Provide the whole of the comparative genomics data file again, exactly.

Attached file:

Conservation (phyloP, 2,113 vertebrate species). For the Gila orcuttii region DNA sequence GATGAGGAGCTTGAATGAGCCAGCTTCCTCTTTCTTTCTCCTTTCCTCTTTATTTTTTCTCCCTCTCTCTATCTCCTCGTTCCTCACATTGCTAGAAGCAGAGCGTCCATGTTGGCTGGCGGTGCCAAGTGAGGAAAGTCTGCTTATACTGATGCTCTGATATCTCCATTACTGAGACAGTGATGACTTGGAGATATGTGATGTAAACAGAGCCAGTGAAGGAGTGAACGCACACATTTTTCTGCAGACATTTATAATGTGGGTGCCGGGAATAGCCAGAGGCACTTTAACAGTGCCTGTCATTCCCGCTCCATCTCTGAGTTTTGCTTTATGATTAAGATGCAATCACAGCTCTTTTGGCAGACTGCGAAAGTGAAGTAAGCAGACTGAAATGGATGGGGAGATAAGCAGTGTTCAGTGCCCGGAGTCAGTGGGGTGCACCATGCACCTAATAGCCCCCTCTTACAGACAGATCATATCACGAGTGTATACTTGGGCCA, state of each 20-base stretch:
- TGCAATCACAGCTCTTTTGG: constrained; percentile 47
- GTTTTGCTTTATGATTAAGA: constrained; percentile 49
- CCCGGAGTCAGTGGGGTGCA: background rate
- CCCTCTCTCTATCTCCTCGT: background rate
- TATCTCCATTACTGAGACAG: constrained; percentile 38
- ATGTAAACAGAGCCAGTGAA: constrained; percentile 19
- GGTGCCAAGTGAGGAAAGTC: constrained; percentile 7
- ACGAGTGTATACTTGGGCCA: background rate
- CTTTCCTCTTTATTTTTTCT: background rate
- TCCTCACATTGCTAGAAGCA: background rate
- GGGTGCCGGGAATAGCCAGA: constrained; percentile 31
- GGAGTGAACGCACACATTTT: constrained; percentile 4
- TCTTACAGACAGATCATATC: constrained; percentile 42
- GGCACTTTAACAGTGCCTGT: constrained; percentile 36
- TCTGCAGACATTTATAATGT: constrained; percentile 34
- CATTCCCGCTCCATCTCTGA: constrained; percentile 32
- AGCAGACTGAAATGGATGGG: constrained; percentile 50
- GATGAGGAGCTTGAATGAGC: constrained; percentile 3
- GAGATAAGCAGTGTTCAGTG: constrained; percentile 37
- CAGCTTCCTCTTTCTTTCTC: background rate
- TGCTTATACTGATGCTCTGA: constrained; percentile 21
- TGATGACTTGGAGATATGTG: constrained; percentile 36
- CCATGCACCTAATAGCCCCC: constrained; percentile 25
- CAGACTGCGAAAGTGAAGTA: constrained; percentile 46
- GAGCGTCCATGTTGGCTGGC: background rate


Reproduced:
Conservation (phyloP, 2,113 vertebrate species). For the Gila orcuttii region DNA sequence GATGAGGAGCTTGAATGAGCCAGCTTCCTCTTTCTTTCTCCTTTCCTCTTTATTTTTTCTCCCTCTCTCTATCTCCTCGTTCCTCACATTGCTAGAAGCAGAGCGTCCATGTTGGCTGGCGGTGCCAAGTGAGGAAAGTCTGCTTATACTGATGCTCTGATATCTCCATTACTGAGACAGTGATGACTTGGAGATATGTGATGTAAACAGAGCCAGTGAAGGAGTGAACGCACACATTTTTCTGCAGACATTTATAATGTGGGTGCCGGGAATAGCCAGAGGCACTTTAACAGTGCCTGTCATTCCCGCTCCATCTCTGAGTTTTGCTTTATGATTAAGATGCAATCACAGCTCTTTTGGCAGACTGCGAAAGTGAAGTAAGCAGACTGAAATGGATGGGGAGATAAGCAGTGTTCAGTGCCCGGAGTCAGTGGGGTGCACCATGCACCTAATAGCCCCCTCTTACAGACAGATCATATCACGAGTGTATACTTGGGCCA, state of each 20-base stretch:
- TGCAATCACAGCTCTTTTGG: constrained; percentile 47
- GTTTTGCTTTATGATTAAGA: constrained; percentile 49
- CCCGGAGTCAGTGGGGTGCA: background rate
- CCCTCTCTCTATCTCCTCGT: background rate
- TATCTCCATTACTGAGACAG: constrained; percentile 38
- ATGTAAACAGAGCCAGTGAA: constrained; percentile 19
- GGTGCCAAGTGAGGAAAGTC: constrained; percentile 7
- ACGAGTGTATACTTGGGCCA: background rate
- CTTTCCTCTTTATTTTTTCT: background rate
- TCCTCACATTGCTAGAAGCA: background rate
- GGGTGCCGGGAATAGCCAGA: constrained; percentile 31
- GGAGTGAACGCACACATTTT: constrained; percentile 4
- TCTTACAGACAGATCATATC: constrained; percentile 42
- GGCACTTTAACAGTGCCTGT: constrained; percentile 36
- TCTGCAGACATTTATAATGT: constrained; percentile 34
- CATTCCCGCTCCATCTCTGA: constrained; percentile 32
- AGCAGACTGAAATGGATGGG: constrained; percentile 50
- GATGAGGAGCTTGAATGAGC: constrained; percentile 3
- GAGATAAGCAGTGTTCAGTG: constrained; percentile 37
- CAGCTTCCTCTTTCTTTCTC: background rate
- TGCTTATACTGATGCTCTGA: constrained; percentile 21
- TGATGACTTGGAGATATGTG: constrained; percentile 36
- CCATGCACCTAATAGCCCCC: constrained; percentile 25
- CAGACTGCGAAAGTGAAGTA: constrained; percentile 46
- GAGCGTCCATGTTGGCTGGC: background rate